WFV, Foulshaw Moss and Latterbarrow, 13 June 2017

Drinker Moth CaterpillarDrinker Moth CaterpillarWe returned to Foulshaw Moss a month earlier than our visit last year. 

Last year our timing was for fledged osprey chicks, whilst today it was all about the insects. Although it was a rather overcast day, warming up later in the afternoon, we did see a couple of the specialist butterflies and other insects. Large Heath butterflies were active over the bog where its caterpillar’s foodplant, Hare’s-tail Cottongrass, grows. We spent an excited 10 minutes watching a newly emerged dragonfly perched above it's exuviae, thinking it might be the rare White-faced Darter. However, as it showed itself more clearly, we identified it as a Four Spotted Chaser, and had to accept the White-faced Darter would encourage us to make a visit in another year (also a new section of boardwalk to be explored in the future).

The Azure Damselfly was the only other Odonata seen today, but other insects included an obliging Drinker Moth caterpillar on the boardwalk, an attractive Longhorn Beetle and Gold Swift and Grass Wave moths.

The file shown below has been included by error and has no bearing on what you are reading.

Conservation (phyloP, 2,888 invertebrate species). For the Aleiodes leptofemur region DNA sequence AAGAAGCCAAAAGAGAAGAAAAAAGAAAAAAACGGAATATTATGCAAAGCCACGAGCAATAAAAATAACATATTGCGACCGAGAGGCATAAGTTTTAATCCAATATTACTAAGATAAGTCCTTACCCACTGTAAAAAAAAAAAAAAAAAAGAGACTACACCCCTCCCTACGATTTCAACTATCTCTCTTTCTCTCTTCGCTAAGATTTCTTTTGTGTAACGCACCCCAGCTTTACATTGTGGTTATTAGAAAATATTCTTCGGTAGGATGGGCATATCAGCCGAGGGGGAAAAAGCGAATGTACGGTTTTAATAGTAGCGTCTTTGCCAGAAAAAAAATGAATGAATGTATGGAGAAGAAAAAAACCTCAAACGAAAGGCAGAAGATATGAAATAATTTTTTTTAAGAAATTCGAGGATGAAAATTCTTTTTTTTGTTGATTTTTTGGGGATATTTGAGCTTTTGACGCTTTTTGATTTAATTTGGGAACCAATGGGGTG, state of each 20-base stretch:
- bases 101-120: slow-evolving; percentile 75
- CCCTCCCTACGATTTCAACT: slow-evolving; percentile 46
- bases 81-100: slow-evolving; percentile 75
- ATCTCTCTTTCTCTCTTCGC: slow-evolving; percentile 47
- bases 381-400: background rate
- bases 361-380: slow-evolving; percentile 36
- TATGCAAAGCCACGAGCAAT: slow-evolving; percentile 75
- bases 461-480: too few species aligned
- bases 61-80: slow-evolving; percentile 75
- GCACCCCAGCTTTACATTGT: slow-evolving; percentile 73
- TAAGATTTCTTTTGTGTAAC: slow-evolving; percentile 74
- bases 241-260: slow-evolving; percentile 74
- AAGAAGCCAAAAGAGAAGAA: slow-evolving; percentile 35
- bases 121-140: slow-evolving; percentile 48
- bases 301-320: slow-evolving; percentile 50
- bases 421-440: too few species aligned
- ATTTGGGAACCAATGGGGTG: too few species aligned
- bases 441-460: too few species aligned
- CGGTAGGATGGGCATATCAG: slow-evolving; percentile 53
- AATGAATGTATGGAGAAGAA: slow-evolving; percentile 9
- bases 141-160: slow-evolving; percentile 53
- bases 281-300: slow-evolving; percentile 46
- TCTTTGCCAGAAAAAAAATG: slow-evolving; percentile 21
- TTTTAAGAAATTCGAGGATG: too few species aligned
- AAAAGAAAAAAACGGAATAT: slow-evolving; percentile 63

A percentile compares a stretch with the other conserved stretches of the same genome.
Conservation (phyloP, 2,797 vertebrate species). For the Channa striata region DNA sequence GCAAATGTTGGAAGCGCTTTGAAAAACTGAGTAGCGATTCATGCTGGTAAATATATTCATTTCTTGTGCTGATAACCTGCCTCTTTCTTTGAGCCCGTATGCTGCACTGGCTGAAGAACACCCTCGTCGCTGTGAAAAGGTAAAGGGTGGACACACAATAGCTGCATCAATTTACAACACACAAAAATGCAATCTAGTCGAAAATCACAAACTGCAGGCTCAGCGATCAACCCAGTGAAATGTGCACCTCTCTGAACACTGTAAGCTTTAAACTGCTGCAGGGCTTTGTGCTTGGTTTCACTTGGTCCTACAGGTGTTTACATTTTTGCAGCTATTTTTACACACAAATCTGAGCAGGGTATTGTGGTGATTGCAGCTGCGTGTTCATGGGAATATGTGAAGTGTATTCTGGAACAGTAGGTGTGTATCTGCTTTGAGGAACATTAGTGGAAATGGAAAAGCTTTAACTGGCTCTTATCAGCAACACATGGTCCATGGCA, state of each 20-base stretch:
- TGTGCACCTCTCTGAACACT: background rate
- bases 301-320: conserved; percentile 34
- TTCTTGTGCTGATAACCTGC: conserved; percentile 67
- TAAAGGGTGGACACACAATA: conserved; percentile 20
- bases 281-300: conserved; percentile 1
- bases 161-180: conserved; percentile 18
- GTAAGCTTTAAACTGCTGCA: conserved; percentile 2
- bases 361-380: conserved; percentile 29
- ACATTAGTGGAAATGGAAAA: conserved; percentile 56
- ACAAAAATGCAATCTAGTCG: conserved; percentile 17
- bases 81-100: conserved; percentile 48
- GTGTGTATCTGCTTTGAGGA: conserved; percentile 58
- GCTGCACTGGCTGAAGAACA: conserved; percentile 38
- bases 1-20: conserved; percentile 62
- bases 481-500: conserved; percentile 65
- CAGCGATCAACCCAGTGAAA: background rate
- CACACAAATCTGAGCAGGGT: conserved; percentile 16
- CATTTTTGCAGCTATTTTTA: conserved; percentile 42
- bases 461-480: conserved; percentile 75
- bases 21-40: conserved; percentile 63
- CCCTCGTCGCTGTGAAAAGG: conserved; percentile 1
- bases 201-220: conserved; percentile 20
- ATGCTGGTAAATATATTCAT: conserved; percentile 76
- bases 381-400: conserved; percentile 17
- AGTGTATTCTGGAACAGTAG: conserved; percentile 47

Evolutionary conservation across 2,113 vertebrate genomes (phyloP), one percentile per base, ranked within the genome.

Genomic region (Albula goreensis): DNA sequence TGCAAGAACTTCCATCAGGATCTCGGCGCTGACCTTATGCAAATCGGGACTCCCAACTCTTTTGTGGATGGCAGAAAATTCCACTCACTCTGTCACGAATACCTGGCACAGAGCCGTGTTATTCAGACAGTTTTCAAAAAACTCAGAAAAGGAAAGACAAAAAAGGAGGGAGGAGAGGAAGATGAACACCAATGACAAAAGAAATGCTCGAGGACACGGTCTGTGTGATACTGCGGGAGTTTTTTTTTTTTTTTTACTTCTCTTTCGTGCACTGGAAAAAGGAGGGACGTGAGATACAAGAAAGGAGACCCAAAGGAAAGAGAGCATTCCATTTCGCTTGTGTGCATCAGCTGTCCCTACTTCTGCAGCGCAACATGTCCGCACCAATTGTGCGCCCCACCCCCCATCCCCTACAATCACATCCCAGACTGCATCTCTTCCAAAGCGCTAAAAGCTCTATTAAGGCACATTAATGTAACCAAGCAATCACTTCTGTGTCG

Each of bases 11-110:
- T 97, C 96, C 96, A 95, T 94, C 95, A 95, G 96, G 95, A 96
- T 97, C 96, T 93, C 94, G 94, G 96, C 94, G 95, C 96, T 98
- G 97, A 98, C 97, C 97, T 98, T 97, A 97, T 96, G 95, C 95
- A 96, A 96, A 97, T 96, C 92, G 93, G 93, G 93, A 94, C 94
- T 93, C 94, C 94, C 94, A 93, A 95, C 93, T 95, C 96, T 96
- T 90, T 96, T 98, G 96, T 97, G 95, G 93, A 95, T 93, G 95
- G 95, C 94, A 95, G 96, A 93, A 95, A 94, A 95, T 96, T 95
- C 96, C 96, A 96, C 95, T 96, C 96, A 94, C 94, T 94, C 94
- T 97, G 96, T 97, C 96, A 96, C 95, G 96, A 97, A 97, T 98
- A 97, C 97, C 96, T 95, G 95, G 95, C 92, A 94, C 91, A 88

There were several sedges in the bog that we do not come across very often; Bottle Sedge, Hop Sedge and Tussock Sedge. Marsh Cinquefoil was seen in a number of places as we circled the reserve on the boardwalk. The diminutive Cranberry, both with flower and fruit, was creeping through areas that also supported Bog Rosemary. Bog Myrtle, Sundew, lichens, Crossed-leaved Heath and Narrow Buckler Fern added to the floral mix. 88 species were recorded in flower or fruit. 

Through the Cumbria Wildlife Trust telescope, we could see an adult Osprey perched on the nest but no aerial action today. CWT believe chicks have hatched as they think they have seen feeding taking place. We had good views of Redpolls near the raised platform. Other birds seen and heard included Reed Bunting, Blackcap and Tit species.

We then made a short hop across the A590 to Latterbarrow Reserve, a contrasting habitat of limestone grassland. The gentle hillside was covered in flowers, with areas of beautiful rock ‘gardens’ on the outcrops. Numerous examples of Common Spotted Orchid and several slightly aged Greater Butterfly Orchid were seen. Common Rock Rose, Aquilegia, Common Gromwell, Cut-leaved Cranesbill and Lady's Bedstraw were just some of the 80 species in flower. And with flowers come butterflies; Small Pearl-bordered Fritillary, Northern Brown Argus, Large Skipper and Meadow Brown were on the wing. 

Before our journey home we refreshed ourselves with drinks at the Derby Arms and ice cream from the Witherslack Community Shop.  You can see the photos in the gallery

Julia

 

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